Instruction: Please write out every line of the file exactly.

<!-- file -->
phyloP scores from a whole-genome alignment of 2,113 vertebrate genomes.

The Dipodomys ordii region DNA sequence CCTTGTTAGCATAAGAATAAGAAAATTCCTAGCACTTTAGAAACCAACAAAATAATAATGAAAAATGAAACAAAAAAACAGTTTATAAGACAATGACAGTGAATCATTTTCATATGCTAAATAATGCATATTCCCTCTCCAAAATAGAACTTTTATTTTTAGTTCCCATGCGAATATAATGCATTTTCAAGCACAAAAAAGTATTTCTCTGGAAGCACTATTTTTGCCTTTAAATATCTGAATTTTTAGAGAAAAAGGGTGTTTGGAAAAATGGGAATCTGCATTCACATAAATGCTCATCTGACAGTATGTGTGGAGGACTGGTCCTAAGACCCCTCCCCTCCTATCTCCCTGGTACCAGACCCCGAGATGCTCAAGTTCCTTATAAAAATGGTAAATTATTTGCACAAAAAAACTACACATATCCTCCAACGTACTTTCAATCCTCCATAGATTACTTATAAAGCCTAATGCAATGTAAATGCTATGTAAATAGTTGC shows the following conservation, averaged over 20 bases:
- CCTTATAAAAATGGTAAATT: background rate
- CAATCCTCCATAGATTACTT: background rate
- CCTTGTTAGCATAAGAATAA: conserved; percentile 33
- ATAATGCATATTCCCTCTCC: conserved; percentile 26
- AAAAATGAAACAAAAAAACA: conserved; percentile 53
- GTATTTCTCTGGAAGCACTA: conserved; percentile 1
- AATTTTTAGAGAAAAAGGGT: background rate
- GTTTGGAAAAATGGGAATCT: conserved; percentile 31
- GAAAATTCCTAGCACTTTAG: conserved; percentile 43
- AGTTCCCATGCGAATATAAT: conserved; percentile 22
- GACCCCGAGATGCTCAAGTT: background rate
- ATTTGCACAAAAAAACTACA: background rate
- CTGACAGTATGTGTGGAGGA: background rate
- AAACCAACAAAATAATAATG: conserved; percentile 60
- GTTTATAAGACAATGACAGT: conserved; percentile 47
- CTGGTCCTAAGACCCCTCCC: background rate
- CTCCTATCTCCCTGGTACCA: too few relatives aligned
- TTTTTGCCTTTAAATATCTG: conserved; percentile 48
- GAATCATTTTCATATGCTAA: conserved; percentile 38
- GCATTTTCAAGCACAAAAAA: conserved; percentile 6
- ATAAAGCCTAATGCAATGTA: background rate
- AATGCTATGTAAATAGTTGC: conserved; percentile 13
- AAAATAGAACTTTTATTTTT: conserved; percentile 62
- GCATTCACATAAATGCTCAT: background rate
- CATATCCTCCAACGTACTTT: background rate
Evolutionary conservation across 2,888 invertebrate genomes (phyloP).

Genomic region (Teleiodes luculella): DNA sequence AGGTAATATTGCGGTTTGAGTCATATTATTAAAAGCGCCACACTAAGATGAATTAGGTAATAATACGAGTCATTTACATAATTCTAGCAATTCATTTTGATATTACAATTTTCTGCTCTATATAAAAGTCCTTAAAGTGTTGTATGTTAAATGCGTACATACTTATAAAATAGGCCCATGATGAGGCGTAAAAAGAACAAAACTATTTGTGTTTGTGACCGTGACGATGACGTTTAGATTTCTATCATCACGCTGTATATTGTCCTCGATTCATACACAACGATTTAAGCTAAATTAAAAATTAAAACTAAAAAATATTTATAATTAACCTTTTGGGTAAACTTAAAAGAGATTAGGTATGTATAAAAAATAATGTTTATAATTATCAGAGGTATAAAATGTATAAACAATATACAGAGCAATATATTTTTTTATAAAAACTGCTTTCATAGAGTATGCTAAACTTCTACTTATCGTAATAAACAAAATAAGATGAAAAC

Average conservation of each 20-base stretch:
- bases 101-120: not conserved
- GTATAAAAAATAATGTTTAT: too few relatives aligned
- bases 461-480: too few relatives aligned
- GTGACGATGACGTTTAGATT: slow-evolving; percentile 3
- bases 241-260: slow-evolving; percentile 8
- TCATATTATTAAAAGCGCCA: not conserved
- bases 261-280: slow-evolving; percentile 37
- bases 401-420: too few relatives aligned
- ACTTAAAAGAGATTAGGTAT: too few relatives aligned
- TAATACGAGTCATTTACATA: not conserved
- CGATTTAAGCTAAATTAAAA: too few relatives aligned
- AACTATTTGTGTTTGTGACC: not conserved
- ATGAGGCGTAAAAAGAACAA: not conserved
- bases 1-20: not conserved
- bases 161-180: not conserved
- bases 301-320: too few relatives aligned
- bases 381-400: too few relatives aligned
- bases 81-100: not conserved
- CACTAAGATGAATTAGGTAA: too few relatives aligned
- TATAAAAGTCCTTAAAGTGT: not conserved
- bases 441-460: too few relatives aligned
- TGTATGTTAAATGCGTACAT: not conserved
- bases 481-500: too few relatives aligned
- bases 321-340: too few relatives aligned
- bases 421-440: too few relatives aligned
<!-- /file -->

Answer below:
phyloP scores from a whole-genome alignment of 2,113 vertebrate genomes.

The Dipodomys ordii region DNA sequence CCTTGTTAGCATAAGAATAAGAAAATTCCTAGCACTTTAGAAACCAACAAAATAATAATGAAAAATGAAACAAAAAAACAGTTTATAAGACAATGACAGTGAATCATTTTCATATGCTAAATAATGCATATTCCCTCTCCAAAATAGAACTTTTATTTTTAGTTCCCATGCGAATATAATGCATTTTCAAGCACAAAAAAGTATTTCTCTGGAAGCACTATTTTTGCCTTTAAATATCTGAATTTTTAGAGAAAAAGGGTGTTTGGAAAAATGGGAATCTGCATTCACATAAATGCTCATCTGACAGTATGTGTGGAGGACTGGTCCTAAGACCCCTCCCCTCCTATCTCCCTGGTACCAGACCCCGAGATGCTCAAGTTCCTTATAAAAATGGTAAATTATTTGCACAAAAAAACTACACATATCCTCCAACGTACTTTCAATCCTCCATAGATTACTTATAAAGCCTAATGCAATGTAAATGCTATGTAAATAGTTGC shows the following conservation, averaged over 20 bases:
- CCTTATAAAAATGGTAAATT: background rate
- CAATCCTCCATAGATTACTT: background rate
- CCTTGTTAGCATAAGAATAA: conserved; percentile 33
- ATAATGCATATTCCCTCTCC: conserved; percentile 26
- AAAAATGAAACAAAAAAACA: conserved; percentile 53
- GTATTTCTCTGGAAGCACTA: conserved; percentile 1
- AATTTTTAGAGAAAAAGGGT: background rate
- GTTTGGAAAAATGGGAATCT: conserved; percentile 31
- GAAAATTCCTAGCACTTTAG: conserved; percentile 43
- AGTTCCCATGCGAATATAAT: conserved; percentile 22
- GACCCCGAGATGCTCAAGTT: background rate
- ATTTGCACAAAAAAACTACA: background rate
- CTGACAGTATGTGTGGAGGA: background rate
- AAACCAACAAAATAATAATG: conserved; percentile 60
- GTTTATAAGACAATGACAGT: conserved; percentile 47
- CTGGTCCTAAGACCCCTCCC: background rate
- CTCCTATCTCCCTGGTACCA: too few relatives aligned
- TTTTTGCCTTTAAATATCTG: conserved; percentile 48
- GAATCATTTTCATATGCTAA: conserved; percentile 38
- GCATTTTCAAGCACAAAAAA: conserved; percentile 6
- ATAAAGCCTAATGCAATGTA: background rate
- AATGCTATGTAAATAGTTGC: conserved; percentile 13
- AAAATAGAACTTTTATTTTT: conserved; percentile 62
- GCATTCACATAAATGCTCAT: background rate
- CATATCCTCCAACGTACTTT: background rate
Evolutionary conservation across 2,888 invertebrate genomes (phyloP).

Genomic region (Teleiodes luculella): DNA sequence AGGTAATATTGCGGTTTGAGTCATATTATTAAAAGCGCCACACTAAGATGAATTAGGTAATAATACGAGTCATTTACATAATTCTAGCAATTCATTTTGATATTACAATTTTCTGCTCTATATAAAAGTCCTTAAAGTGTTGTATGTTAAATGCGTACATACTTATAAAATAGGCCCATGATGAGGCGTAAAAAGAACAAAACTATTTGTGTTTGTGACCGTGACGATGACGTTTAGATTTCTATCATCACGCTGTATATTGTCCTCGATTCATACACAACGATTTAAGCTAAATTAAAAATTAAAACTAAAAAATATTTATAATTAACCTTTTGGGTAAACTTAAAAGAGATTAGGTATGTATAAAAAATAATGTTTATAATTATCAGAGGTATAAAATGTATAAACAATATACAGAGCAATATATTTTTTTATAAAAACTGCTTTCATAGAGTATGCTAAACTTCTACTTATCGTAATAAACAAAATAAGATGAAAAC

Average conservation of each 20-base stretch:
- bases 101-120: not conserved
- GTATAAAAAATAATGTTTAT: too few relatives aligned
- bases 461-480: too few relatives aligned
- GTGACGATGACGTTTAGATT: slow-evolving; percentile 3
- bases 241-260: slow-evolving; percentile 8
- TCATATTATTAAAAGCGCCA: not conserved
- bases 261-280: slow-evolving; percentile 37
- bases 401-420: too few relatives aligned
- ACTTAAAAGAGATTAGGTAT: too few relatives aligned
- TAATACGAGTCATTTACATA: not conserved
- CGATTTAAGCTAAATTAAAA: too few relatives aligned
- AACTATTTGTGTTTGTGACC: not conserved
- ATGAGGCGTAAAAAGAACAA: not conserved
- bases 1-20: not conserved
- bases 161-180: not conserved
- bases 301-320: too few relatives aligned
- bases 381-400: too few relatives aligned
- bases 81-100: not conserved
- CACTAAGATGAATTAGGTAA: too few relatives aligned
- TATAAAAGTCCTTAAAGTGT: not conserved
- bases 441-460: too few relatives aligned
- TGTATGTTAAATGCGTACAT: not conserved
- bases 481-500: too few relatives aligned
- bases 321-340: too few relatives aligned
- bases 421-440: too few relatives aligned